Hospital overruns discussed year before Harris says he was told

Minutes of steering group meetings are likely to intensify pressure on Minister for Health

Minister for Health Simon Harris said he became aware of potential overruns at the National Children’s Hospital in August 2018. Photograph: Niall Carson/PA Wire

Minister for Health Simon Harris said he became aware of potential overruns at the National Children’s Hospital in August 2018. Photograph: Niall Carson/PA Wire

 

Senior Department of Health and HSE officials discussed potential overruns at the new national children’s hospital almost +a year before the date when Minister for Health Simon Harris says he was informed of the rising costs, official documents show.

Confidential minutes of meetings of the top-level Children’s Hospital Programme and Project Steering Group show that members considered the increasing cost of the development on several occasions from early autumn 2017 through to summer 2018.

The documents show that as early as October 2017 senior officials were looking at options to address a deficit in funding, including scaling back the scope of the project or seeking more money from the Government.

Details of the minutes of the steering-group meetings are likely to intensify pressure on Mr Harris about the soaring cost of the new National Children’s Hospital which will now cost at least €1.7 billion.

Mr Harris has said he became aware of potential overruns in August 2018 but said he was not aware of the exact amounts involved until November.

A Government spokesman said last night that Mr Harris had “acted with all due speed” in notifying the Taoiseach and Minister for Public Expenditure Paschal Donohoe of the escalating costs in November last year.

The spokesman did not respond to comments by Mr Donohoe on Tuesday when he said that it would have been better had he been informed earlier about the cost overruns.

Mr Harris told the Dáil last month that the steering group was chaired by the HSE deputy director general and included senior officials at HSE national-director and Department of Health assistant-secretary level.

Concerns

The steering group minutes show that project director of the National Paediatric Hospital Development Board (NPHDB) John Pollock raised concerns about increased costs on August 29th, 2017.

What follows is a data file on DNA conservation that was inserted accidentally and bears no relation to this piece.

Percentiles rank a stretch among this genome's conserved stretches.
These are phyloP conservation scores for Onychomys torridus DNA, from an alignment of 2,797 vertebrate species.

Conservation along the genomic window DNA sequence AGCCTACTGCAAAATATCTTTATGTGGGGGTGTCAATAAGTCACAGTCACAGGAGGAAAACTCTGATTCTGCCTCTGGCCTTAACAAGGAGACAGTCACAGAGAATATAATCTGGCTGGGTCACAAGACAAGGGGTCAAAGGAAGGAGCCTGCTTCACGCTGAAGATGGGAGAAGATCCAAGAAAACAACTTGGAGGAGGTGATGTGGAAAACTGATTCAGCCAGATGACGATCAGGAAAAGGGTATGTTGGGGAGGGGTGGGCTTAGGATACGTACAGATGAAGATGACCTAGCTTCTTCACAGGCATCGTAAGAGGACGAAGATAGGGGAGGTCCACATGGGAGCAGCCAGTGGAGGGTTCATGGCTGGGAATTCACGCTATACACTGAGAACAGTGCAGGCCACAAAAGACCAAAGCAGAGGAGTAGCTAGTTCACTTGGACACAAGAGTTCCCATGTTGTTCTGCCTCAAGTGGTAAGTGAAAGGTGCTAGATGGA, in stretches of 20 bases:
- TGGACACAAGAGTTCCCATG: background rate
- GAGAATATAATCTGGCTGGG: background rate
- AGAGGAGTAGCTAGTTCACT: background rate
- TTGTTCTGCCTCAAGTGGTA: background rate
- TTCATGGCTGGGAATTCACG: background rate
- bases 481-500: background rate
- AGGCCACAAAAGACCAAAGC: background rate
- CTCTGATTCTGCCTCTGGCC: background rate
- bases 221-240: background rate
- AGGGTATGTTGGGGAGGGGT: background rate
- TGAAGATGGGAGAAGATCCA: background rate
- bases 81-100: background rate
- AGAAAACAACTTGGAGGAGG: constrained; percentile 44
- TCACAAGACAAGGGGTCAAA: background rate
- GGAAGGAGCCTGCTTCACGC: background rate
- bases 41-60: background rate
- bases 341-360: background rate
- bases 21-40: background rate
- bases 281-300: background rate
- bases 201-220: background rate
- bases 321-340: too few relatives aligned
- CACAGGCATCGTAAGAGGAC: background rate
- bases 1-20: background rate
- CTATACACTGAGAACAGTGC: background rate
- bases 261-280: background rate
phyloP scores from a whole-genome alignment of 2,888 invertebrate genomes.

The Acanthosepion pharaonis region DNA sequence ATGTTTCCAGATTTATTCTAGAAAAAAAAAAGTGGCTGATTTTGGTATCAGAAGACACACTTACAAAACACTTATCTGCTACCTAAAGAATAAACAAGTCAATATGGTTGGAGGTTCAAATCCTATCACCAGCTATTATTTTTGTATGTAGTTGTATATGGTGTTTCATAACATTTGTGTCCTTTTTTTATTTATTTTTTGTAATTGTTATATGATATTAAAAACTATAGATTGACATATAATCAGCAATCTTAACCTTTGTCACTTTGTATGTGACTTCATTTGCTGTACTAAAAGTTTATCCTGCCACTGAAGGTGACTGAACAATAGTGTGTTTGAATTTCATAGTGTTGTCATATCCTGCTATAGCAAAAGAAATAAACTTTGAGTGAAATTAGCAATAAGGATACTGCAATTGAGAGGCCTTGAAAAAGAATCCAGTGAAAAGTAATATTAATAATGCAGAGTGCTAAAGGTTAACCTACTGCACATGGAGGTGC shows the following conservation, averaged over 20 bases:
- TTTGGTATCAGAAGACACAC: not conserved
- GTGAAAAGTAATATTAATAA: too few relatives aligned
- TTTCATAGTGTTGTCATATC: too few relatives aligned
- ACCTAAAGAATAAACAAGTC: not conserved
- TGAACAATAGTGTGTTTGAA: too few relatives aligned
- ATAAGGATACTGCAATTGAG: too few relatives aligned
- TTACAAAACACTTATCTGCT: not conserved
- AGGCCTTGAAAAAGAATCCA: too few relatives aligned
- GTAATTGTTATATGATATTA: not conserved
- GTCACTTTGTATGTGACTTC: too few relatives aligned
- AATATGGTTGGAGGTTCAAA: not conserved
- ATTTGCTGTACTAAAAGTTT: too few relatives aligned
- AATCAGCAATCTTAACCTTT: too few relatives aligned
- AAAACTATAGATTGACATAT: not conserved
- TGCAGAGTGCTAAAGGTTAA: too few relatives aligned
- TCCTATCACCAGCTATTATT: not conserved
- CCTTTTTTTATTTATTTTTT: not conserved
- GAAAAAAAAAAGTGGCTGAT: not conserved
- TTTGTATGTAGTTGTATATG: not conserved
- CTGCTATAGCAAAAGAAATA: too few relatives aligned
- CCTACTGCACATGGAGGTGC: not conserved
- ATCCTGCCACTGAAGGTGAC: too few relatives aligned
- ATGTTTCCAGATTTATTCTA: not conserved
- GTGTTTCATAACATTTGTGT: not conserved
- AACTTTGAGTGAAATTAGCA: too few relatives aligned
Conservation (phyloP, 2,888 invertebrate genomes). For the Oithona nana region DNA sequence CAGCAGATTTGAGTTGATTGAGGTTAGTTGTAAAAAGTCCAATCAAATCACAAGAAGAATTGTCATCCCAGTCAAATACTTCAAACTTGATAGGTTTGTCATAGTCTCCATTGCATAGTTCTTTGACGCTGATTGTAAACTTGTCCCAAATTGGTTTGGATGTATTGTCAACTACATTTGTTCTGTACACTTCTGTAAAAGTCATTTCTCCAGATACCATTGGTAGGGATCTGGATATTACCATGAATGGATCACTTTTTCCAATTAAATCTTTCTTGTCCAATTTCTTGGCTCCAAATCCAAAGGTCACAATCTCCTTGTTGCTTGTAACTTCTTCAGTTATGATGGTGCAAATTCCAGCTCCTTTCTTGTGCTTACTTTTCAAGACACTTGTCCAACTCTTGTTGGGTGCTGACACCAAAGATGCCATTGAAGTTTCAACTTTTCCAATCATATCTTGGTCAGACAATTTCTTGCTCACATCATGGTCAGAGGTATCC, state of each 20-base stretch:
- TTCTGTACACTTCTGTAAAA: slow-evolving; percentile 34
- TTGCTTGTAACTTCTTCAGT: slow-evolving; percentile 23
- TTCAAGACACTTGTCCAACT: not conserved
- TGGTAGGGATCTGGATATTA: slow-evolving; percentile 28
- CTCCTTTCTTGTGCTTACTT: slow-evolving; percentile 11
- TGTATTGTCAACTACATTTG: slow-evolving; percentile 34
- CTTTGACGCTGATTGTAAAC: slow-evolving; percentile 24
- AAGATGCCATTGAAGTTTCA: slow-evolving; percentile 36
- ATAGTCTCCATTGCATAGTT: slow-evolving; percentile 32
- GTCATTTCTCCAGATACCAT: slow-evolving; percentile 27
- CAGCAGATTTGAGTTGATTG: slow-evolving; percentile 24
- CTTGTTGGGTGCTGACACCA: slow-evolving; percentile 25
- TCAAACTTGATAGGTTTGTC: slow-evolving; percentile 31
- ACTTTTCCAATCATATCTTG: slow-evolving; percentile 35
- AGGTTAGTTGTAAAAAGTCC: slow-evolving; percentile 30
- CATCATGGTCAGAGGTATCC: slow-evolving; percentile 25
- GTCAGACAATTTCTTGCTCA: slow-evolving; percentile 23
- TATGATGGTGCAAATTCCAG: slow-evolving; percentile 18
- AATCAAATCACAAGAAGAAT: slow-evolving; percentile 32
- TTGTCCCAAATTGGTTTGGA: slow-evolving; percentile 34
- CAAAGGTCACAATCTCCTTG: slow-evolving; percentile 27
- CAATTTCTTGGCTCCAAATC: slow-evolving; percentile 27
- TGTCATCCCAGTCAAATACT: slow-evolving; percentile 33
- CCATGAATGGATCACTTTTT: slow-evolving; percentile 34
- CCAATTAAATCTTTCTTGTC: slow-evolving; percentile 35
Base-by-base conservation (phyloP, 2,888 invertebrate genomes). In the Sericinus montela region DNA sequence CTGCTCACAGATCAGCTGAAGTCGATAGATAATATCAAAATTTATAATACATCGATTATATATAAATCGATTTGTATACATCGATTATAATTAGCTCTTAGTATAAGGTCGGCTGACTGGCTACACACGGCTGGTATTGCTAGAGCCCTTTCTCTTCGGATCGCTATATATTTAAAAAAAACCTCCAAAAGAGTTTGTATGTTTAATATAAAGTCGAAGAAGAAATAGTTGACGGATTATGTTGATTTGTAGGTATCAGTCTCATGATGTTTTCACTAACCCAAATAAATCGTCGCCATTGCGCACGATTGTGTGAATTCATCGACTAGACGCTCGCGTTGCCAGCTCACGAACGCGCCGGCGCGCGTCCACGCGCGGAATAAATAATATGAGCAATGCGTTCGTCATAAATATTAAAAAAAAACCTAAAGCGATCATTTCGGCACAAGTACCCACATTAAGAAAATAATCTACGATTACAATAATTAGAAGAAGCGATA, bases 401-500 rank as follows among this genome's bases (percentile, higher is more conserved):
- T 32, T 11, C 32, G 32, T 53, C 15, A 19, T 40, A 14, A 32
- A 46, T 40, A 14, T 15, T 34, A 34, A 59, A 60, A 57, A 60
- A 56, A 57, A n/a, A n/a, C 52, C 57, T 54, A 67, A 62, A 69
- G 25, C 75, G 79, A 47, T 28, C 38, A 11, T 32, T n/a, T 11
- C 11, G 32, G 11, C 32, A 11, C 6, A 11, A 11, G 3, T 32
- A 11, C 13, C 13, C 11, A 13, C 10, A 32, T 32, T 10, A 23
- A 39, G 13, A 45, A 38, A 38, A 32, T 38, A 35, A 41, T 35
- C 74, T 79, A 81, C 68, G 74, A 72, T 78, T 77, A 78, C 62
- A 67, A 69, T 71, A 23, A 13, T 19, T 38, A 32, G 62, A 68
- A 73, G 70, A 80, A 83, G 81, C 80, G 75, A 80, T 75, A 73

In the next meeting of the group in October, Mr Pollock spoke of “emerging challenges” in the capital project and a “working estimate” was provided. No figure was recorded in the minutes for this estimate, and the group was told that it could be as late as March until “certainty” around the figure was provided.

Four possible options for addressing the funding deficit were discussed, including “descoping” the project, reallocating money from the wider HSE capital plan, and mitigating the deficit through philanthropic funding. Another option was to engage with the Department of Public Expenditure about additional funding.

The group agreed to prepare a case on projected philanthropy funding by March 2018. It was also agreed that a report would be compiled to describe the emerging risks which would also “commit to looking at immediate ways to mitigate the deficit”. It would also explore contingency options “in the event a sizeable deficit cannot be reasonably avoided”.

Eight senior officials from the HSE were present for this meeting, as well as three senior officials from the Department of Health.

In March 2018, the situation was escalated. The guaranteed maximum price arrangements “with main contractor are currently unsatisfactory and this issue has been escalated,” the minutes state.

In April, the group discussed further financial risks. “Pricing discrepancies between NPH quantity surveyors and BAM/M&E Contractors” were discussed. The discrepancies could not be agreed upon and went to an “agreed independent expert to adjudicate”.

The then-HSE deputy director general John Connaghan, asked about “the financial risk involved” to which Mr Pollock “explained it is too early to estimate at this point”.

In May, a Department of Health assistant secretary advised the board “to go to government for decision before the 2019 estimates process, September would be better than October”.

In August, a new estimate was given by the contractor. “It is likely that the final guaranteed maximum price will be significantly greater than originally anticipated,” the minutes state.

Commenting on the disclosures last night, Labour TD Alan Kelly said: “To the public it is unbelievable that so many Department of Health and HSE officials sat on this steering group month after month, expressed concerns about the escalating costs up to a year previously but that concern never worked its way up to the Minister’s office.”